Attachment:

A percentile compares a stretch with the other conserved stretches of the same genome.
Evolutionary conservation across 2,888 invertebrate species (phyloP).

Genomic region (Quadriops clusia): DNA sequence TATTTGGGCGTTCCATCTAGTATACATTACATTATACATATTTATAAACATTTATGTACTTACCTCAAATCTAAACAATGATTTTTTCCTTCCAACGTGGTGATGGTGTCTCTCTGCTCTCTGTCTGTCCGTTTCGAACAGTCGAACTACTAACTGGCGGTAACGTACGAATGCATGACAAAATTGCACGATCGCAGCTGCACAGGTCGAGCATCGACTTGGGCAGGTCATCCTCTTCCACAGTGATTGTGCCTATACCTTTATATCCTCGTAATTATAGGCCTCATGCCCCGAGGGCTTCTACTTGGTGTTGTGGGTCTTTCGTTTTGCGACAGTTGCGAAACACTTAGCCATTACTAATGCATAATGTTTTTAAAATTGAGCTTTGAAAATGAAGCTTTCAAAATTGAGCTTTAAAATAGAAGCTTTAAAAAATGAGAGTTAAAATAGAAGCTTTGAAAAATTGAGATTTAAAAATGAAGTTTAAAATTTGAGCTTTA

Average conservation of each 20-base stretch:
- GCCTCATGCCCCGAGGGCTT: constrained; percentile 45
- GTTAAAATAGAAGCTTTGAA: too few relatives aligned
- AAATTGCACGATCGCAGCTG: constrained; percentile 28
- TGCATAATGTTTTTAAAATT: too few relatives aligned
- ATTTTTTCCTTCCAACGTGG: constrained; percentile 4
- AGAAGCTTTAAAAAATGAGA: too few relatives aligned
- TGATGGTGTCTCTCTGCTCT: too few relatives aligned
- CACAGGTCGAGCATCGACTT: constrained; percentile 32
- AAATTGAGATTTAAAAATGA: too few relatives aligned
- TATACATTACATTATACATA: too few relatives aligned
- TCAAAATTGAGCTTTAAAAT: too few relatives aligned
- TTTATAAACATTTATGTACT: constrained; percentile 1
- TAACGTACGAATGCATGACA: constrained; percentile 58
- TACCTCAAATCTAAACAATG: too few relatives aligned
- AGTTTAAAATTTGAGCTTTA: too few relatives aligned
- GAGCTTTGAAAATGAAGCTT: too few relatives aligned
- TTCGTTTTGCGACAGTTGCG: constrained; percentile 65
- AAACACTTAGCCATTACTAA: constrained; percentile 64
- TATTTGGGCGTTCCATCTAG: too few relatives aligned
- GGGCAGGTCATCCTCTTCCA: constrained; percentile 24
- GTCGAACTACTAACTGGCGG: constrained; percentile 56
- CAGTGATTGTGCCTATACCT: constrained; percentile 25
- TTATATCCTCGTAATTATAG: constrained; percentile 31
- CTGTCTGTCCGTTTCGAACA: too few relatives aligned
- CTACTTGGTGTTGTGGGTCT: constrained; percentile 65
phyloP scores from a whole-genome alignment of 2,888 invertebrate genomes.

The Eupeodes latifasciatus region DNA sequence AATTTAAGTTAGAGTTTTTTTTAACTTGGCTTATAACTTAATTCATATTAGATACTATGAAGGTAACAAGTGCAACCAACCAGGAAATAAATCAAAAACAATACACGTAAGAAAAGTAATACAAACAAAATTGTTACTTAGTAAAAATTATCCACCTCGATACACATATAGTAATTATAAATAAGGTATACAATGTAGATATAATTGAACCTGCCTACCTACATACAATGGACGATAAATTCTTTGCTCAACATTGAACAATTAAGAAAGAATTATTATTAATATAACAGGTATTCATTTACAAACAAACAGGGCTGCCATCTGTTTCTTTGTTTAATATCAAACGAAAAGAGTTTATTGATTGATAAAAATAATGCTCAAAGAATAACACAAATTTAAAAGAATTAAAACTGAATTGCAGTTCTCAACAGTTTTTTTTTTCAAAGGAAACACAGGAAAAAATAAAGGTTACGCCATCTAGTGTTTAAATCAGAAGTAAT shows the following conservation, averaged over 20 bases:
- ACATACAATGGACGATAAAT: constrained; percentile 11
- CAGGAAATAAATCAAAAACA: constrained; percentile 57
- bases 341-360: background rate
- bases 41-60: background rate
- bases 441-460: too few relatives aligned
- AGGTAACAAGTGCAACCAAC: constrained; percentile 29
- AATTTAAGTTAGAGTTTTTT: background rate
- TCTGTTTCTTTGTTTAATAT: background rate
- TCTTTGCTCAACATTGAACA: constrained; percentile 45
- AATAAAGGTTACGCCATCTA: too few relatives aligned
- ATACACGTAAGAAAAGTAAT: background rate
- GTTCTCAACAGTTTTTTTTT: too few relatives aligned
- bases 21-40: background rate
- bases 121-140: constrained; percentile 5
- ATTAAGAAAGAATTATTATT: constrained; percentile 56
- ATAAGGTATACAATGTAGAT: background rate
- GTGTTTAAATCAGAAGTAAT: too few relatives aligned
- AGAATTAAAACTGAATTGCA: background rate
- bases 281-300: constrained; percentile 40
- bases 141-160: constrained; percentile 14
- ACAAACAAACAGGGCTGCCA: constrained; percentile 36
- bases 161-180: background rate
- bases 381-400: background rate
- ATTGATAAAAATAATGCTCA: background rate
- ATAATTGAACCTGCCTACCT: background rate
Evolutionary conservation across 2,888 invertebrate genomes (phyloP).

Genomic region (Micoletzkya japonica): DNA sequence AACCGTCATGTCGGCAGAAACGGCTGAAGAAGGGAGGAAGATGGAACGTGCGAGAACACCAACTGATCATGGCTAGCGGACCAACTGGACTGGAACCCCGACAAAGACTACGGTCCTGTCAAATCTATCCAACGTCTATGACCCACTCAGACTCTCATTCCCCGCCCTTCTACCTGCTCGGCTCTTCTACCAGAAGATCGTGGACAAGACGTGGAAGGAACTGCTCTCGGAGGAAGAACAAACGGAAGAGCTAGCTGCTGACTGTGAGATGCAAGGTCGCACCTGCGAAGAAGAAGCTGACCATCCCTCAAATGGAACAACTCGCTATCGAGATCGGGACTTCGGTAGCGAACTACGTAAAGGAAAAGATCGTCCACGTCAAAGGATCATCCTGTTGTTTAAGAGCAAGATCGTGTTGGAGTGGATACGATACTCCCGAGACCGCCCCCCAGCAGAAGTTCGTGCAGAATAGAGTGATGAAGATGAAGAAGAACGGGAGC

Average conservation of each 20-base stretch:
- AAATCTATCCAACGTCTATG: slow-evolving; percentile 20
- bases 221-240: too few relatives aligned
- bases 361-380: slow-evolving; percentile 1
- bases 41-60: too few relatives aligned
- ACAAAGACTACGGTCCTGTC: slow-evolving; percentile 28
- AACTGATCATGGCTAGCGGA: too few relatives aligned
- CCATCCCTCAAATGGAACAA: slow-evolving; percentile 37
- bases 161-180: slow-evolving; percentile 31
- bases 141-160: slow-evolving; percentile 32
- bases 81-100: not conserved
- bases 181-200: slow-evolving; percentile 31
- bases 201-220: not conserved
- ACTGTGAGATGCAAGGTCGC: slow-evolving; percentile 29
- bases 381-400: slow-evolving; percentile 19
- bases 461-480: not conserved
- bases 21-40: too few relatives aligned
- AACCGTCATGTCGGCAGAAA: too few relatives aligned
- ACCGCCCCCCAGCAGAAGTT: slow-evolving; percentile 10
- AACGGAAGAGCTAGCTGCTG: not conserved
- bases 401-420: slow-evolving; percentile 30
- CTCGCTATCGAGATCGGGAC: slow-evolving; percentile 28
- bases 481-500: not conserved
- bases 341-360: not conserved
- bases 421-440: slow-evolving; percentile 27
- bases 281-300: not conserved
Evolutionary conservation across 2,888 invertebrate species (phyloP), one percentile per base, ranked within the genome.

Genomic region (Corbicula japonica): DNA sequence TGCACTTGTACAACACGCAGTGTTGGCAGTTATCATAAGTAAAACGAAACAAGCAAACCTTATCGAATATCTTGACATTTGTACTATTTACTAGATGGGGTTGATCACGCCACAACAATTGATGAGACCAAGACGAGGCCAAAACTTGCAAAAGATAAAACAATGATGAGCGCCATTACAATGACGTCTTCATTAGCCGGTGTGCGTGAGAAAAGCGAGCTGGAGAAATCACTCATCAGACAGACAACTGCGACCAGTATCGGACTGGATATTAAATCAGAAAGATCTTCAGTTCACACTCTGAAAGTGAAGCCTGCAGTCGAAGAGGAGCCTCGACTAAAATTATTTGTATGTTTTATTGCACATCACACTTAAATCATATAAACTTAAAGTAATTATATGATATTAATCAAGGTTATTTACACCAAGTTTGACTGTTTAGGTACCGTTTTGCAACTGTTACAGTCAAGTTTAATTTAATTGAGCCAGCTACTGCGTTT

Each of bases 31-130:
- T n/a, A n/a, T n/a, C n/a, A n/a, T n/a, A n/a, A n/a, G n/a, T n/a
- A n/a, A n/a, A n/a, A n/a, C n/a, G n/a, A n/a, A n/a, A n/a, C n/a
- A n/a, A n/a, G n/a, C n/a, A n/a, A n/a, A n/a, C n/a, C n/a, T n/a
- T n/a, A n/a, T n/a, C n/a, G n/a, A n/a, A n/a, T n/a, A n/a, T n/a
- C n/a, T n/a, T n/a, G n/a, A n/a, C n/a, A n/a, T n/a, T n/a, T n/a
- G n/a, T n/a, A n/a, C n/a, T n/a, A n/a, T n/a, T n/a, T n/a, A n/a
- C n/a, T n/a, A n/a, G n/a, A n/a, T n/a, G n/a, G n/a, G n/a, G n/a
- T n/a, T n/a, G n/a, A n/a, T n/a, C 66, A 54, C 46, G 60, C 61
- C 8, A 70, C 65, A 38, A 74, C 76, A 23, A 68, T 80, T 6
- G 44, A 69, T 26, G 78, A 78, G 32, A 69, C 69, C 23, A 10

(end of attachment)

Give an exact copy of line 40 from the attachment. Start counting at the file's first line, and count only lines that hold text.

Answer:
- TCTTTGCTCAACATTGAACA: constrained; percentile 45